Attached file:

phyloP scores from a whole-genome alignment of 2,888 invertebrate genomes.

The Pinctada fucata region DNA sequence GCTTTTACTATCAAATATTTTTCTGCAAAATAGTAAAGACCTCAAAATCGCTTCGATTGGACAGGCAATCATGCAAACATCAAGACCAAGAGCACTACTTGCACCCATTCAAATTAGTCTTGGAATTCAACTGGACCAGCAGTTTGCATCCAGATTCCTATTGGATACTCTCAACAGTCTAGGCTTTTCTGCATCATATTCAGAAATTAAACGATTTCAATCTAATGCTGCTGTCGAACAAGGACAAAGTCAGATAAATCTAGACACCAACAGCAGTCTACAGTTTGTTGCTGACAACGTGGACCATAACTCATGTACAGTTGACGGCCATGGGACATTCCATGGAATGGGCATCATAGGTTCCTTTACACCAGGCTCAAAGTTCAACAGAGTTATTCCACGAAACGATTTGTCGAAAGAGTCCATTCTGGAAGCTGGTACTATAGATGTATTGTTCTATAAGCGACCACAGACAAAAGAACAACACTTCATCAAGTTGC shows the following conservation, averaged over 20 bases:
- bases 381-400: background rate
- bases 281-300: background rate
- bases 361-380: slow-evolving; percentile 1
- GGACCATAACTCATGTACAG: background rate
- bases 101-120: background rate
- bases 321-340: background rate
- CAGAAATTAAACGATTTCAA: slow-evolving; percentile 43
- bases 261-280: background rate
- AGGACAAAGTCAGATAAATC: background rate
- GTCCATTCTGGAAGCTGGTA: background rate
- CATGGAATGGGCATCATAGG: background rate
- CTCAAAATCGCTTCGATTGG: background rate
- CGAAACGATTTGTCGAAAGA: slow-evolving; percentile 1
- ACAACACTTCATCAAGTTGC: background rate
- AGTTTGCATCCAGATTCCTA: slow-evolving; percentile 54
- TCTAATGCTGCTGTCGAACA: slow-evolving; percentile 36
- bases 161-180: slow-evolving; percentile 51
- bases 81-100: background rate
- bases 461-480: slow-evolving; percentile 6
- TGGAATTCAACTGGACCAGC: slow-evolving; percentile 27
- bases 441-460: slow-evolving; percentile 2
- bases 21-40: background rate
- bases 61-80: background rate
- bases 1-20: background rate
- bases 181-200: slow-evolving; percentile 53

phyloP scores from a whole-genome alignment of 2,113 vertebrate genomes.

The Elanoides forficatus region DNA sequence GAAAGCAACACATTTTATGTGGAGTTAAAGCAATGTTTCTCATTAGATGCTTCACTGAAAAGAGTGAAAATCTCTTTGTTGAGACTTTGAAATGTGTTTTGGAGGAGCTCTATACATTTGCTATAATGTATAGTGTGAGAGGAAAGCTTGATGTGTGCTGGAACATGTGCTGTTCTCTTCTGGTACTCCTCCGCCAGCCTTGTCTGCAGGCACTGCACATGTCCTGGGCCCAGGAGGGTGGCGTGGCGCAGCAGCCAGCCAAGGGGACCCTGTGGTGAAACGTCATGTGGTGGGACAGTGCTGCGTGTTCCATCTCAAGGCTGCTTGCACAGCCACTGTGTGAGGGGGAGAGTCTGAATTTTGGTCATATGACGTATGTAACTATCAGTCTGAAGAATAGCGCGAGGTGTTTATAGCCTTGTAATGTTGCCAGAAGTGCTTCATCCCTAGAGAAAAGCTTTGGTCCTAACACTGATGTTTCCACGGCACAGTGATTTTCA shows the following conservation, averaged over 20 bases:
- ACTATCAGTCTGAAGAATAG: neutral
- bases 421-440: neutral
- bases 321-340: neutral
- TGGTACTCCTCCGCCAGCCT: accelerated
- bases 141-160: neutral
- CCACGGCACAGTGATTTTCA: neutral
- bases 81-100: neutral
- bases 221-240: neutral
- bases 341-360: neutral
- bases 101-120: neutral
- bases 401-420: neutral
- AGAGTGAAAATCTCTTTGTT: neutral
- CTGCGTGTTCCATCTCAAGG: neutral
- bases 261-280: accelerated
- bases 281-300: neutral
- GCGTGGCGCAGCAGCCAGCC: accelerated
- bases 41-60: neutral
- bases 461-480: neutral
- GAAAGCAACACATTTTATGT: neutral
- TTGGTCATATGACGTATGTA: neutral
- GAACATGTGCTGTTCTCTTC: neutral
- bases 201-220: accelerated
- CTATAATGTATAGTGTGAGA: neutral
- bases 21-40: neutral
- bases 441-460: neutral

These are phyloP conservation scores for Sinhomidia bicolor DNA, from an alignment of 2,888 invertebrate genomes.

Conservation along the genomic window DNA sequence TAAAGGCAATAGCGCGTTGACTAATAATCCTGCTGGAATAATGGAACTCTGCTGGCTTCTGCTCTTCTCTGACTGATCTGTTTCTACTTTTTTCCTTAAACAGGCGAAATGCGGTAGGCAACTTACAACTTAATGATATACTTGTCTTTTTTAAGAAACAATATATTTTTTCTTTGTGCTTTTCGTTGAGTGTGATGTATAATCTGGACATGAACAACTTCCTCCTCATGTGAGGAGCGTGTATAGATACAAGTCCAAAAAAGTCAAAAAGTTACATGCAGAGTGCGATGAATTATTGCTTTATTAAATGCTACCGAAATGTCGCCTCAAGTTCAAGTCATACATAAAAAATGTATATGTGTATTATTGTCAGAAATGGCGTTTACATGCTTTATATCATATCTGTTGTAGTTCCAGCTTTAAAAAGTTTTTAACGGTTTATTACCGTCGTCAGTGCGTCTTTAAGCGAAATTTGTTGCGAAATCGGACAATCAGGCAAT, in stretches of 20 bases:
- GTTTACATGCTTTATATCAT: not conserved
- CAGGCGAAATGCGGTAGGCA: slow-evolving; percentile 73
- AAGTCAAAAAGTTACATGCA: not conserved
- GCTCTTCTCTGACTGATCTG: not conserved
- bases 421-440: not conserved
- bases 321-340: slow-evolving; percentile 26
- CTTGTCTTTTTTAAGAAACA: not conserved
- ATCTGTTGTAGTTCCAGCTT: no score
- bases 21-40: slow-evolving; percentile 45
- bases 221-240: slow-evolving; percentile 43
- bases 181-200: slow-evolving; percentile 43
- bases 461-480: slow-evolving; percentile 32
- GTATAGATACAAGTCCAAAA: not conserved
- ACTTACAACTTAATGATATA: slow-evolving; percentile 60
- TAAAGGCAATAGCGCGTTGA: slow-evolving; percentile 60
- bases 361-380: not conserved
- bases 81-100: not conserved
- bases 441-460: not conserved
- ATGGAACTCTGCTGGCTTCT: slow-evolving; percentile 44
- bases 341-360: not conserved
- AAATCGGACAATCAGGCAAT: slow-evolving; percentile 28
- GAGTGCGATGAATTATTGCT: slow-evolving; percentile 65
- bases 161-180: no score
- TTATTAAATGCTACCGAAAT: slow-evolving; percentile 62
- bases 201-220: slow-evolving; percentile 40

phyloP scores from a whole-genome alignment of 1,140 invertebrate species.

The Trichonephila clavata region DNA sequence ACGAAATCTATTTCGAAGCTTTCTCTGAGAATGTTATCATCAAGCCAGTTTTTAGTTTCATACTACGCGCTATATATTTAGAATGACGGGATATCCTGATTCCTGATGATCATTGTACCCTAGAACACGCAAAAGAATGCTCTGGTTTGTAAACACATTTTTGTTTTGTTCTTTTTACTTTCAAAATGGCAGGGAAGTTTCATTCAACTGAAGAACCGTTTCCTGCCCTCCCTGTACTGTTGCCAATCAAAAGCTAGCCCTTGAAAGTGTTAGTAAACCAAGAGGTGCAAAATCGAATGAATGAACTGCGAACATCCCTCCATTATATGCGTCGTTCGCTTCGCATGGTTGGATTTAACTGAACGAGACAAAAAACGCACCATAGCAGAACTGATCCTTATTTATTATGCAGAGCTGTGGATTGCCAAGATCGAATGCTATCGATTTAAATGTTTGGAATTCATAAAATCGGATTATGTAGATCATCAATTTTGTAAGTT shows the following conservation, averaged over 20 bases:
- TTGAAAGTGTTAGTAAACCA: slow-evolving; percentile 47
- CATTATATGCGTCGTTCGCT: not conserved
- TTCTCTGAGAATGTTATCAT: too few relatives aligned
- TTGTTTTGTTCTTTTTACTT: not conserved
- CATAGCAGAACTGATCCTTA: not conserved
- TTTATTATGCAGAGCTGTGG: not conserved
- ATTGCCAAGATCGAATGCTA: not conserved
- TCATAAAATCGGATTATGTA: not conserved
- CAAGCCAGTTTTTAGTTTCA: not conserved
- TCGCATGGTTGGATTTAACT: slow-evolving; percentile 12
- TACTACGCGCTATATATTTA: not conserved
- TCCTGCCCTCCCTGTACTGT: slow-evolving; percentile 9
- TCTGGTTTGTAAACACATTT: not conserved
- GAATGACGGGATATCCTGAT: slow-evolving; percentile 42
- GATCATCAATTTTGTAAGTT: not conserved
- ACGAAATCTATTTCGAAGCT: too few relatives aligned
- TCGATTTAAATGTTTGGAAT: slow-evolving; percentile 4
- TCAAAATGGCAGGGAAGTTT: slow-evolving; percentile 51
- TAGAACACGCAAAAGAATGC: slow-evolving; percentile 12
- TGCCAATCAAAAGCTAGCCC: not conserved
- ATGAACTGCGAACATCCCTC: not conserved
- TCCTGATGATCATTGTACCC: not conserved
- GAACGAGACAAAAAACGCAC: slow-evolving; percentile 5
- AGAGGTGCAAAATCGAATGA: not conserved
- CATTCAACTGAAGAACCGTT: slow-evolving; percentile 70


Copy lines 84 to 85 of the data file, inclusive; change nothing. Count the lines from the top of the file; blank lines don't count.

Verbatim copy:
- TTGAAAGTGTTAGTAAACCA: slow-evolving; percentile 47
- CATTATATGCGTCGTTCGCT: not conserved